Introduced in 1984 it was a top of the line point and shoot. The camera has a shutter speed range of 1/30 to 1/700 seconds, and has film choices of ISO 50 to 1000. Of course it has a Zeiss Tessar lens, but for me I have other cameras that performed better and I don’t think that has anything to do with the sticky shutter. For instance the Pentax PC35 AF which is turning into my favourite non-zoom point and shoot.

Keep or sell: It sold immediately.

Minolta Alpha 8700i (Minolta Dynax 8000i)

I got this body in a second hand shop in Japan. I was looking for a Minolta auto focus lens as I seemed to have given all mine away. I thought I might as well look for a cheap body that I hadn’t tried before to keep the lens safe. That turned out to be quite tricky as Minolta cameras are the most common ones to be found in junk shops in Japan. Not because they are bad, but because there are just a lot of them around. Well, I eventually found this one. The body was about $3 which was cheaper than an actual lens cover. It even had a working battery in it already. Bargain! But gosh it was heavy when combined with the lens I found, a Tamron 28-200mm. I wanted a 50mm, but I could only find zoom lenses in the junk section.

In fact, I was so worried about the weight and excess baggage on this trip that I tried the camera straight away to make sure it worked. I didn’t want to bother packing a body that didn’t work. I carried this camera as hand luggage around my neck, but I still had too much luggage and was charged $110 yikes.

The 8700i was produced from around 1990 and was one of their top models. It has the card slot for different programs, but I didn’t have any card. You can find more technical details here. There you will see that the top shutter speed is 1/8000th, wow. Remember this camera is 30 years old and not their top professional model. That is impressive. I have the Nikon F90x which also goes that high, so maybe I will have to compare them.

I used this camera on a day out in Yokohama, visiting my friend and her little boy. Here are the test shots.

I found the camera fairly quiet. So quiet that I told my friend I thought it wasn’t working, but I would finish the film anyway to be sure. The lens was very responsive to touch, quick to focus. I took a couple of shots on a train station platform to try out the zoom on the lens. It captured the boy at top zoom on his bike, though admittedly he wasn’t exactly mr speedy. But the quick focusing at that distance was impressive. The exposure choices are spot on, even in bright sun and shade. There was also a multi exposure feature which I had a play with. What a cracking not so little camera. I think I prefer the Nikon F90x, but this one was much cheaper and a great alternative. I think I might keep this…for a lens cover..plus I absolutely don’t care about it so it will be great to take places it might get damaged. I might not even remove the stickers for posterity.

Japan, Jetlag, and Cameras

So the all important question, did I buy any new cameras in Japan? Well, durh!! course I did. I went to a couple of my favourite shops around Tokyo.

GT Cameras has a great selection of good quality used cameras and a super junk section. From there I got these.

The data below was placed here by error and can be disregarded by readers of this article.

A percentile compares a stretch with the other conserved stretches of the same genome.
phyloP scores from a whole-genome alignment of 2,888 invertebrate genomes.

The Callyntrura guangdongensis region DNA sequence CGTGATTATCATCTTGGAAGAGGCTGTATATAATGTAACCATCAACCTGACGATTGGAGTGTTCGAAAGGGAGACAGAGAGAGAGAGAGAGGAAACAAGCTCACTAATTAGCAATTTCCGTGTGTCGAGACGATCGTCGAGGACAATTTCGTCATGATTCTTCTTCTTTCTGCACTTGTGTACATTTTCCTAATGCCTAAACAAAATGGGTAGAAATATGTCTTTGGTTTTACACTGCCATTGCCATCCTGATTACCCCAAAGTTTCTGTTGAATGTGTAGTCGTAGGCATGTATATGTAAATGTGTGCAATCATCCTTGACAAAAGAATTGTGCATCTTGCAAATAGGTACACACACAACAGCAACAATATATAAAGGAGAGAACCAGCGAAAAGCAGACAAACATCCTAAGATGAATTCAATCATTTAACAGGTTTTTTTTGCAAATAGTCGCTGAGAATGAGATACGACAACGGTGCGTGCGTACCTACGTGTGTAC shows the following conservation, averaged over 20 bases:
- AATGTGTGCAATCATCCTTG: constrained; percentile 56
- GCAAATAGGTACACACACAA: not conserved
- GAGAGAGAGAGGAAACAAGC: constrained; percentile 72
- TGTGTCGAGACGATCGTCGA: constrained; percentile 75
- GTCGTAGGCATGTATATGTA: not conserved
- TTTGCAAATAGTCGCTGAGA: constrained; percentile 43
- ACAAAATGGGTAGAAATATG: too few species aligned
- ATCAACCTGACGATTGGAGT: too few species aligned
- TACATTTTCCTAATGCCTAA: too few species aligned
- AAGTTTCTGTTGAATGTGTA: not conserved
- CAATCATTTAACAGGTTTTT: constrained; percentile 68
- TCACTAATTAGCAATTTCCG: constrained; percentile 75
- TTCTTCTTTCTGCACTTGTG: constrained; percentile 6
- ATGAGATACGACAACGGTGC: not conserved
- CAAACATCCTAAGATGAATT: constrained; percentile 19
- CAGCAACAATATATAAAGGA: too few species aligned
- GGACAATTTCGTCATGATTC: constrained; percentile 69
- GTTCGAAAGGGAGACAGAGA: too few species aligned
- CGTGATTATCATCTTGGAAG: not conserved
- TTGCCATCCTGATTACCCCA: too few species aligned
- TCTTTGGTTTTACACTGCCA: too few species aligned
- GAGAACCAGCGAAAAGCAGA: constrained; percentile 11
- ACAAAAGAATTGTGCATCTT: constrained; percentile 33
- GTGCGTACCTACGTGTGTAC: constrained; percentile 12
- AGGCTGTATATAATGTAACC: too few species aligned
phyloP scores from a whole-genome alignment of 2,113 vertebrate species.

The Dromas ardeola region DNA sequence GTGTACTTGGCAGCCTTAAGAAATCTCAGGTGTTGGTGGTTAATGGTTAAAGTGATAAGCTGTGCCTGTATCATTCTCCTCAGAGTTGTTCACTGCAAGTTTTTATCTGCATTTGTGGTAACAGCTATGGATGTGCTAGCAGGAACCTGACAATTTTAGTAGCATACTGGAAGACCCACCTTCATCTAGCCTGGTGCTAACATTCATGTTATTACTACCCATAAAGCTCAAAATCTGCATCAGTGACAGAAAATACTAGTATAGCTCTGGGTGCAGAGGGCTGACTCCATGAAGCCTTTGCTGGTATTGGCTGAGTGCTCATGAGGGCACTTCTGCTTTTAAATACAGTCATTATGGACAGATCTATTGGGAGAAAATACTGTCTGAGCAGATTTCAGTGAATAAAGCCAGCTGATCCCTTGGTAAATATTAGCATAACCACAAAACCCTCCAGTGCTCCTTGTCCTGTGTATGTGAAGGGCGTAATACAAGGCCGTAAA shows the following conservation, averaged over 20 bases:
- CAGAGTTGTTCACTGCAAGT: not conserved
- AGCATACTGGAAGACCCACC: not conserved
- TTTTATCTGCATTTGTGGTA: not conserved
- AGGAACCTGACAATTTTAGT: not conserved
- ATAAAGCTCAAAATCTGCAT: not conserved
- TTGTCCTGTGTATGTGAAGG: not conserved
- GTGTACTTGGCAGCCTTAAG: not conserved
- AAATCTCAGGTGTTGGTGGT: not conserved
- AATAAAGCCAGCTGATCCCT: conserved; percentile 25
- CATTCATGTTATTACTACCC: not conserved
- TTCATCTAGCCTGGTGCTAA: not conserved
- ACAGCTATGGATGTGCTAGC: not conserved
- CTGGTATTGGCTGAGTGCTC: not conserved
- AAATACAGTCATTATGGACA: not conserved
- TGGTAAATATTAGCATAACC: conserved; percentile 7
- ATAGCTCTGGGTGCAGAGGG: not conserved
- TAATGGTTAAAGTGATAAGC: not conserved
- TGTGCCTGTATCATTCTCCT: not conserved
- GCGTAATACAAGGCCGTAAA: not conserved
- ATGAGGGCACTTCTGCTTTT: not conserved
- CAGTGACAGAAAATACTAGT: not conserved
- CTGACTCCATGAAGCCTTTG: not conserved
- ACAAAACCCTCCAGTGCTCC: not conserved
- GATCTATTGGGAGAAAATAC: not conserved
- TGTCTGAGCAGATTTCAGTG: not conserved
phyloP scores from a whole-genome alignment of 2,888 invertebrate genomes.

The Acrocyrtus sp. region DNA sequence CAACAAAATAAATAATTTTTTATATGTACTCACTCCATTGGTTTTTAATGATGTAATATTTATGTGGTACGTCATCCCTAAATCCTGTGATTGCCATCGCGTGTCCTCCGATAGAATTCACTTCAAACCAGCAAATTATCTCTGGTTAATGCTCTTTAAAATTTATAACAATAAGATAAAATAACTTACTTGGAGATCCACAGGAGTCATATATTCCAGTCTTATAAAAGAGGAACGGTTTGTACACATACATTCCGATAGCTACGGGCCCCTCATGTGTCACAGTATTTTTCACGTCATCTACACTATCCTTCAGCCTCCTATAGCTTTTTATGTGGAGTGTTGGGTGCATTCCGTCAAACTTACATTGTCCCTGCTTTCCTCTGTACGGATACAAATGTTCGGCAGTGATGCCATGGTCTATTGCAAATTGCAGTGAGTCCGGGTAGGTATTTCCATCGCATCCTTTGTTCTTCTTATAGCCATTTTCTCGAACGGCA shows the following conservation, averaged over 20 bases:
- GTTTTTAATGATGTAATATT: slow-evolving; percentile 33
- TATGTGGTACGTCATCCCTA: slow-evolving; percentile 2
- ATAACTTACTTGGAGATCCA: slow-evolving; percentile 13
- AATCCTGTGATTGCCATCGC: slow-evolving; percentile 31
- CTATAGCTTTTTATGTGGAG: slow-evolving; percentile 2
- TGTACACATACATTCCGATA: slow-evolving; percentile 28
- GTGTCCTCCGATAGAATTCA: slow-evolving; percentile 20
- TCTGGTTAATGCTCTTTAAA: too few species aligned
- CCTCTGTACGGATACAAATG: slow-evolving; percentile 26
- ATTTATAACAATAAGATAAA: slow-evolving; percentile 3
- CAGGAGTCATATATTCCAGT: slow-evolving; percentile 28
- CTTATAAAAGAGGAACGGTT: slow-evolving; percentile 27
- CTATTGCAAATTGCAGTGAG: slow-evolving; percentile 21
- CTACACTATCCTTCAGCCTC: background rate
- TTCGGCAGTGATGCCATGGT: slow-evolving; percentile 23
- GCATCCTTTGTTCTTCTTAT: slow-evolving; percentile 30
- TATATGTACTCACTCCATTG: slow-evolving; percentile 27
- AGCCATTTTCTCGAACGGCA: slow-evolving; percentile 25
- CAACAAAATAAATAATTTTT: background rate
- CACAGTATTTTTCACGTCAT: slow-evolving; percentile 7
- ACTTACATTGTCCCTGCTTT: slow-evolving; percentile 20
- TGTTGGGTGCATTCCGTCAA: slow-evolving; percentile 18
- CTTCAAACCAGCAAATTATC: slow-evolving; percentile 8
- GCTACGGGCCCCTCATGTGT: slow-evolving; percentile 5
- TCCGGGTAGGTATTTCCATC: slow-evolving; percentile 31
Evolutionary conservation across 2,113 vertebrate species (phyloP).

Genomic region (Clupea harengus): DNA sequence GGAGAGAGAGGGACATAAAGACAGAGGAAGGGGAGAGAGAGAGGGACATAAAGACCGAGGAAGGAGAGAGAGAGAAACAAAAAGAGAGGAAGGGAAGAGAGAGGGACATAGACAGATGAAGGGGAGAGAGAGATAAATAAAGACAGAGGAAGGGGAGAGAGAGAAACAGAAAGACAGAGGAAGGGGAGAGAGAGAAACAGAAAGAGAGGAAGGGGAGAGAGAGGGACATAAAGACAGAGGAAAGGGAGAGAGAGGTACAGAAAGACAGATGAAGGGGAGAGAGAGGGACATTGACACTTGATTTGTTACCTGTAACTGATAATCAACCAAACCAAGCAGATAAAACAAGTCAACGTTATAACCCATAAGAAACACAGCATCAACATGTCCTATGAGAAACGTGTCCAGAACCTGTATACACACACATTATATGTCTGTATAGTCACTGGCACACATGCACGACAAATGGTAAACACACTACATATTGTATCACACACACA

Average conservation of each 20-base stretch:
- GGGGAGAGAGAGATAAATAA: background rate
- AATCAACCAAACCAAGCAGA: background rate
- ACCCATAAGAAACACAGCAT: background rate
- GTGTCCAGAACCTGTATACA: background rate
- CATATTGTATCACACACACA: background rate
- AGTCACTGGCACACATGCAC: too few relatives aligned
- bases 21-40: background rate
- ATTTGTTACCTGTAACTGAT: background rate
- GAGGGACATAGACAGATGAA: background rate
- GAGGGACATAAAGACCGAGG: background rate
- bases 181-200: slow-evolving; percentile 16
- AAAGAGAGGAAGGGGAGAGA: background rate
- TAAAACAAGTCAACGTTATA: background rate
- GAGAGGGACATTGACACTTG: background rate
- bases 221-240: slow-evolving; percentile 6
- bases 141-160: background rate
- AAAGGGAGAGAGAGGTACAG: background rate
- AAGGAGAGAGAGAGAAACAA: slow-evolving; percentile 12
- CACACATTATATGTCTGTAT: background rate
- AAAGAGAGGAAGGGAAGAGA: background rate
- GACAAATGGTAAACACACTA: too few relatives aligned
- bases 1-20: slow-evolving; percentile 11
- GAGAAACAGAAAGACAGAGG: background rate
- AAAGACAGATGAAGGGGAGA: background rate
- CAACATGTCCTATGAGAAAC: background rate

I bought the Konica for a friend, the topcon because it looked nice and shiny and the fuji because it was $1. The fuji has a built in battery but it is easily accessible and I should be able to swap it for a modern equivalent.

The next one I made a point to visit was Shinbashi Ichi Camera. This shop was on my walk from the Tsukuba Express Station to Ueno Park. I often wandered in. Though it has a nice range of cameras, they were usually out of my price range. But, the junk section sometimes had real bargains and it was always worth a quick look. This time was no exception. I bought one camera there. If it works it will be an absolute bargain.

A Yashica T AF for $25. Ok it might not work, but it might?? I thought it was worth the gamble. When I tried a battery it worked for a few shots, then quit. There is a possible fix online so fingers crossed.

Finally, I went to my old haunts of Wonderex and Hard-off. These are second hand resell shops, which sometimes have good quality film cameras, but always point and shoots for $3. I ended up getting a couple of toy cameras.

These types of shops also sell SLR bodies and cameras from $3. I went with an idea to get a minolta auto lens as no longer had one in my collection and it would come in handy to test any bodies I come across. Of course you need a body to attach it to, to keep the lens safe. So I got this combination for $8

And finally before I went I bought a new camera from Amazon because I saw this post and though Tokyo would be the best place to test it.

All the holiday wombling reminded me of another Canny Camera post about crap cameras. Will any of these turn out to be utter crap or have I wombled well? I guess the next few posts will tell…once I get over the jetlag that is.

Oh and I forgot this little camera…

This was a surprise buy for a number of reasons. Firstly I have owned a few of them and it was never my favourite camera. Secondly it is a half frame. Finally, I found it in an antique furniture shop while waiting to visit a mini pig cafe. I was early and saw it on a table with a label saying $10 so tested it and it seemed to work perfectly. As I had sold all my other versions I figured it was a good investment. I might even start to like it??